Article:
Today was the day, finally, I woke up at 6 AM and waited 23 minutes for my alarm to go off. Today was my version of Christmas, today I got to meet the sloths at the Sloth Sanctuary of Costa Rica. It was everything. Today was the best day of my life. Today was my first kiss, my first time in the ocean, the first time I tasted champagne, and the day I met my rescue dog (Jersey) all rolled into one. I could not have asked for a more amazing experience.
After we woke up, we headed upstairs to the dining room where a table had already been prepared for us right in front of Buttercup, who we met yesterday and will forever hold a place in my heart – also I’m pretty sure she’s the sloth queen, I’m like 90% sure the Sloth Sanctuary is a kingdom of their own creation. After a simple breakfast of fruit, eggs, toast, and pineapple smoothies we were on our way to the first leg of the tour.
The morning tour starts off with a guided canoe ride down the river behind the sanctuary, it’s billed as a, “Canoe ride to see the sloth’s natural habitat.” But it’s so much more than that, the sanctuary is on the Carribean side of the country which means that it’s sitting smack dab in the middle of the rainforest, so the canoe ride is more about appreciating the space you are in than it is about seeing the sloth’s natural habitat. We saw crabs, bats, Montezuma oropendola (I 100% had to Google that spelling), banana flowers, and incredible flora that I never would have encountered outside of an exotic flower shop had I not come here. It was a fantastic way to start the day.
After the guided river tour, you’re taken to the sloth habitat where some of the permanent residents of the sanctuary live and given a full explanation of the difference between the two-fingered and three-fingered sloths – they call them fingered rather than toed because all sloth species have the same number of toes but not the same number of fingers. This part is mostly educational but you get to meet 6 of the permanent residents and hear their stories.
After hanging out with the grown-up sloths it’s time for a quick walk over to the nursery where some of the babies live, our guide introduced us to one of the beautiful little creatures and told us a little about how the sloths came to be at the sanctuary. Unfortunately the babies arrive either because they have been abandoned or orphaned before they ever end up in the care of the Arroyo family and their team of experts. Without the year of sloth training the baby receives from the mama sloth all of the orphaned and abandoned babies at the Sanctuary become permanent residents. Fortunately for sloths and sloth-fans everywhere husband-and-wife veterinarians Drs. Camila Dunner Oliger and Gabriel Pastor Nicolai are researching on site at the sanctuary in an effort to bring hand raised babies back into the wild some day. If you’d like to help support this research you can donate here.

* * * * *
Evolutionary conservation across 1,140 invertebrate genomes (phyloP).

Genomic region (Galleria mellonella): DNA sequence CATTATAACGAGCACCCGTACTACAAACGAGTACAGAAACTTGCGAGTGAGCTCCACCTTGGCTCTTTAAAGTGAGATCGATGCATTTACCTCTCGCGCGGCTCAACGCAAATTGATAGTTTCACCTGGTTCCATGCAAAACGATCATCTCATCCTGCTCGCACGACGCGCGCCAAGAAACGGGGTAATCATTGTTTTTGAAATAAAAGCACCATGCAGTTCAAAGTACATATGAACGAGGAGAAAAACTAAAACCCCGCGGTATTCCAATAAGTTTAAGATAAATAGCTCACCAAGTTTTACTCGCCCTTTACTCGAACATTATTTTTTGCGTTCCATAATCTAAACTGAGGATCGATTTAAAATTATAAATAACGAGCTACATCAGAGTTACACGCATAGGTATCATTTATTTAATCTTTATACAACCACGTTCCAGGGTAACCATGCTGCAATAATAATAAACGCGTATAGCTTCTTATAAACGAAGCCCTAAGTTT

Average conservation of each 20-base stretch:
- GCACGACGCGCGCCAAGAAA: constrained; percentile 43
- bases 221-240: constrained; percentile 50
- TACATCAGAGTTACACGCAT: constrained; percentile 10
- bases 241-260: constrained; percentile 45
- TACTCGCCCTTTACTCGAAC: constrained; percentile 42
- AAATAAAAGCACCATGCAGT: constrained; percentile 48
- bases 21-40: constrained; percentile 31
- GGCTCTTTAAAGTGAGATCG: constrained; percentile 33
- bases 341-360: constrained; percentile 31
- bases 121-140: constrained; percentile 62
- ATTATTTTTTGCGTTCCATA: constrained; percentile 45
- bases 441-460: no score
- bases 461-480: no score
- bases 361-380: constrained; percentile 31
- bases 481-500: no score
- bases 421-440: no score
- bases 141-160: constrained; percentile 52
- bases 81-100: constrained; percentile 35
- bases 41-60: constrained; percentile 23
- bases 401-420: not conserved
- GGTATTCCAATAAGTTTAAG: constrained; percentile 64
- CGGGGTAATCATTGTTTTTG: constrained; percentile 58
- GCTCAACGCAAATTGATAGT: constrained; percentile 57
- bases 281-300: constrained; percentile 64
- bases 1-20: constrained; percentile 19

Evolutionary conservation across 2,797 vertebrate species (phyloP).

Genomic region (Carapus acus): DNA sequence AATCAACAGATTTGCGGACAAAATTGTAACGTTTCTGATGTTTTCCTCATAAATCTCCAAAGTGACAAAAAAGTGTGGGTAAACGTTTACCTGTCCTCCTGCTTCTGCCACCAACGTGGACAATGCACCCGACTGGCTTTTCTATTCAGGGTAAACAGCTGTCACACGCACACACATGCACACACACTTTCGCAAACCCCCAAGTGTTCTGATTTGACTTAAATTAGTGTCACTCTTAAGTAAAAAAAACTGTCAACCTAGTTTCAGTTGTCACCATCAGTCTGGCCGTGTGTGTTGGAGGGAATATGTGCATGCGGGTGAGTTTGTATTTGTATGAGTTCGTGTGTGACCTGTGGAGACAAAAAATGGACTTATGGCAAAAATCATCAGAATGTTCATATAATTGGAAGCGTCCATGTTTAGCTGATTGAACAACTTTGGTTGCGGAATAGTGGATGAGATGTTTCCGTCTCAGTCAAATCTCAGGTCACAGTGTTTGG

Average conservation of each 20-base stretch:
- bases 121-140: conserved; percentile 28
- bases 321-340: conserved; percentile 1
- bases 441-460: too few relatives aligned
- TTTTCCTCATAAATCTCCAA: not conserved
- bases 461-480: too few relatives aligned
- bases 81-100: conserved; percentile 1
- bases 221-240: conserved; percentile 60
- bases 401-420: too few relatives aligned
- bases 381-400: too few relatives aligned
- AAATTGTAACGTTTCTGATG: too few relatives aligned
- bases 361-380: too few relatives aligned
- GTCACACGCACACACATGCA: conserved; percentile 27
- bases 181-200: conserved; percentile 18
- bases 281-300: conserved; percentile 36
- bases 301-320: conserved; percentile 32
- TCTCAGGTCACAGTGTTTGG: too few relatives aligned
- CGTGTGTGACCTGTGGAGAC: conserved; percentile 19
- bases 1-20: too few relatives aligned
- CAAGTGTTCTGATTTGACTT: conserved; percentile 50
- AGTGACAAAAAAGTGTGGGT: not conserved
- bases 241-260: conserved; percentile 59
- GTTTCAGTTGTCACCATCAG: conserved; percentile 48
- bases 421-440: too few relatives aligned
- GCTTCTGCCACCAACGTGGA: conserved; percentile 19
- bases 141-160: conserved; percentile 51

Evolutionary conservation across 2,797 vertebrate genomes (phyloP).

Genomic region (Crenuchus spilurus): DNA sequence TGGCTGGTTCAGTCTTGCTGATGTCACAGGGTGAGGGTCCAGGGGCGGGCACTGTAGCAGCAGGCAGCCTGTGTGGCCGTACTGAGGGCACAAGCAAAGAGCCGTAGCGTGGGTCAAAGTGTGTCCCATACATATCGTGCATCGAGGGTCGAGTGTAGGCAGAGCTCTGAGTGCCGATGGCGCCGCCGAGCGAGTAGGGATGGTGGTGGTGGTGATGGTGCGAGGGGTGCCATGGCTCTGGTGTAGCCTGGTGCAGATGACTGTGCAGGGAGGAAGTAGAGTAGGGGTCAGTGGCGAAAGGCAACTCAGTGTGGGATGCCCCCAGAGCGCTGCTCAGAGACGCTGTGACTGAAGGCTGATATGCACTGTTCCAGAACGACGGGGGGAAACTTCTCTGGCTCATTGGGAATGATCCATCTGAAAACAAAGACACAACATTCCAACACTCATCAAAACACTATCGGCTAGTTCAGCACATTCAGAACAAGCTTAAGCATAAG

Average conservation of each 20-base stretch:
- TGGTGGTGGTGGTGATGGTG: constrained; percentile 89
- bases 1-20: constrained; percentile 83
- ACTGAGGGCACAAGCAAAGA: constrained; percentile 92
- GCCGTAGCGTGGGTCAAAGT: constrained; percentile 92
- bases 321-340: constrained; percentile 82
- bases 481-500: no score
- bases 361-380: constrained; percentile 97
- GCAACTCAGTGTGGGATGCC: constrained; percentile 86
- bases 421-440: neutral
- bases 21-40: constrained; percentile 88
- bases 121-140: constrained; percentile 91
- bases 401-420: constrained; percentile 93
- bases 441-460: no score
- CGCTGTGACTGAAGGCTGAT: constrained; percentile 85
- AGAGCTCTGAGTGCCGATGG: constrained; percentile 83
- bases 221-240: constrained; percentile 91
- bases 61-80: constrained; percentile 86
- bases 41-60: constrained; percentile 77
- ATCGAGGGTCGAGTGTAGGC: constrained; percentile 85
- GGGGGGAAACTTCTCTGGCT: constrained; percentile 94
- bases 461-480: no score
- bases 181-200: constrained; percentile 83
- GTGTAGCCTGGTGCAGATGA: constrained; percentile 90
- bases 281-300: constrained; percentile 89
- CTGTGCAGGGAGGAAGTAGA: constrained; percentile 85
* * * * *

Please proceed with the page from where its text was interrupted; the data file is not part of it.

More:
After the nursery tour the remainder of the group left us and we continued on for the Insider’s Tour, which is literally the best money I have ever spent. When we walked back towards the NICU it was jungle gym time so I sat on the grass and watched the baby sloths play with their toys and on the gym. At one point, Marshmallow tried to climb me, and while you’re not supposed to touch the sloths yourself I let her hang on to my shorts for a bit. Who wouldn’t? It’s hard to explain what it feels like to be surrounded by happy crawling baby sloths, there aren’t really words to describe how happy I felt in that moment. I took a selfie with a sloth (slothie?). I got booped on the nose by a happy little sloth who probably just wanted to say hello. I sat on the grass in paradise and played with baby creatures that until this point in my life I had only dreamed about seeing. There are no accurate words that can explain what today meant to me.
If you’re planning on visiting the Sloth Sanctuary of Costa Rica I highly recommend paying the extra little bit for the Insider’s Tour, it’s so worth it, no one on the Buttercup tour got nose booped by a baby sloth.
Tourism is the biggest source of revenue for the Sancutuary so if you’re able go visit them and help continue their research or just pass this blog around and encourage your friends to visit them.